Qualified imports in OCaml are possible but why aren't they used more?


I’ve noticed that idiomatic OCaml does not seem to use qualified imports in code very much. Mostly there is the use of open keyword in code or you may have something verbose like Core_kernel.Map.empty (or shorter Map.empty if Core_kernel is open).

In Haskell there are a lot of qualified imports so instead of Core_kernel.Map.empty people might do a qualified import and subsequently refer to things with like M.empty – the M serving as a reminder where the empty function has come from.

You can emulate this in OCaml easily by doing:

module M = struct include Core_kernel.Map end
(* possible to use M.empty now *)

Am I correct in my understanding?

Why aren’t qualified imports used more often? I can see this being useful in tutorials. A lot of tutorial code has a bunch of opens and then its difficult to understand where things are coming from.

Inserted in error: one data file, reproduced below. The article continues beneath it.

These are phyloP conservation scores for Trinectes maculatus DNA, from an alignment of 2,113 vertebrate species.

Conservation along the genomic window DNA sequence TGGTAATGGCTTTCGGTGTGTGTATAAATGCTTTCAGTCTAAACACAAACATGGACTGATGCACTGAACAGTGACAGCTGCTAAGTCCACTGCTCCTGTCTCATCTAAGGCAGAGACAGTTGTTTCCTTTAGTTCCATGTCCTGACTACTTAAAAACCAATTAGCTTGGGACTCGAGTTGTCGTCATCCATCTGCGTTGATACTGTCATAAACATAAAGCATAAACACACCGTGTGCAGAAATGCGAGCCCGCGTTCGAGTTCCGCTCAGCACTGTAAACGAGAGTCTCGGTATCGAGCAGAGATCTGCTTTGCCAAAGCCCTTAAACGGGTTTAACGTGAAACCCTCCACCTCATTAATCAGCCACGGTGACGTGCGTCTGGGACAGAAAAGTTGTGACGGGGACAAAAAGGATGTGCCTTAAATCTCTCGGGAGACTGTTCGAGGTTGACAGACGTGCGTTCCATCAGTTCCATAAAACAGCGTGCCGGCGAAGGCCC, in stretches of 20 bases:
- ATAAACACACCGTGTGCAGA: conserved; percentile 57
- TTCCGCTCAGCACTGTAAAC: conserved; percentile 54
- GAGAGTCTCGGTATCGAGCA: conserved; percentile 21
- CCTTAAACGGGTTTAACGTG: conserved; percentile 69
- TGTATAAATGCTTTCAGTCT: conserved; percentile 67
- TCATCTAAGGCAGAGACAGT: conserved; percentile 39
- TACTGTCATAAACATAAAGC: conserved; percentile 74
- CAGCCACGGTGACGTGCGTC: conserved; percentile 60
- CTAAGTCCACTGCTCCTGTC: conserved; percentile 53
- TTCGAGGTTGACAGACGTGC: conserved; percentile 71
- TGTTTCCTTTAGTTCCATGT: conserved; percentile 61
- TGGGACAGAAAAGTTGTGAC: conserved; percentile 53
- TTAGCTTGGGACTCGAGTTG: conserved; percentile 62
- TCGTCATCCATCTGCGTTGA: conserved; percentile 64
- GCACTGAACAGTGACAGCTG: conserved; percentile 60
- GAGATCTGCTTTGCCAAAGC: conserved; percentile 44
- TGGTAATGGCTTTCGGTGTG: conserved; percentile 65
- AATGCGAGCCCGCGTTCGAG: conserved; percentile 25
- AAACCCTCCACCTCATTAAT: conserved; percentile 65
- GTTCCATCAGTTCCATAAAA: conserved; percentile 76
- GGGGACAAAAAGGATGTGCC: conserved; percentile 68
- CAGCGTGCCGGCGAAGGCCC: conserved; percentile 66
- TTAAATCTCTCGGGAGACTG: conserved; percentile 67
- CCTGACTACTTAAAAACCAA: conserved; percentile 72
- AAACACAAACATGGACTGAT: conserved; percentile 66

I am aware of the shortcut

Core_kernel.Map.( (* ocaml code here *) )

but it is not very satisfying to me.


It’s a question of style, OCaml gives a lot of freedom there.
Personally I use very rarely open but a lot of qualified imports
(often as single-letter modules).


To my knowledge, the following statement produce a new module space with a copy of the module Core_kernel.Map, which increases the executable size and makes it hard to make some optimizations on the dependency tree:

module M = struct include Core_kernel.Map end

Instead of creating a copy, you should prefer to use a module alias:

module M = Core_kernel.Map

This also works at expression level:

let module M = Core_kernel.Map in ...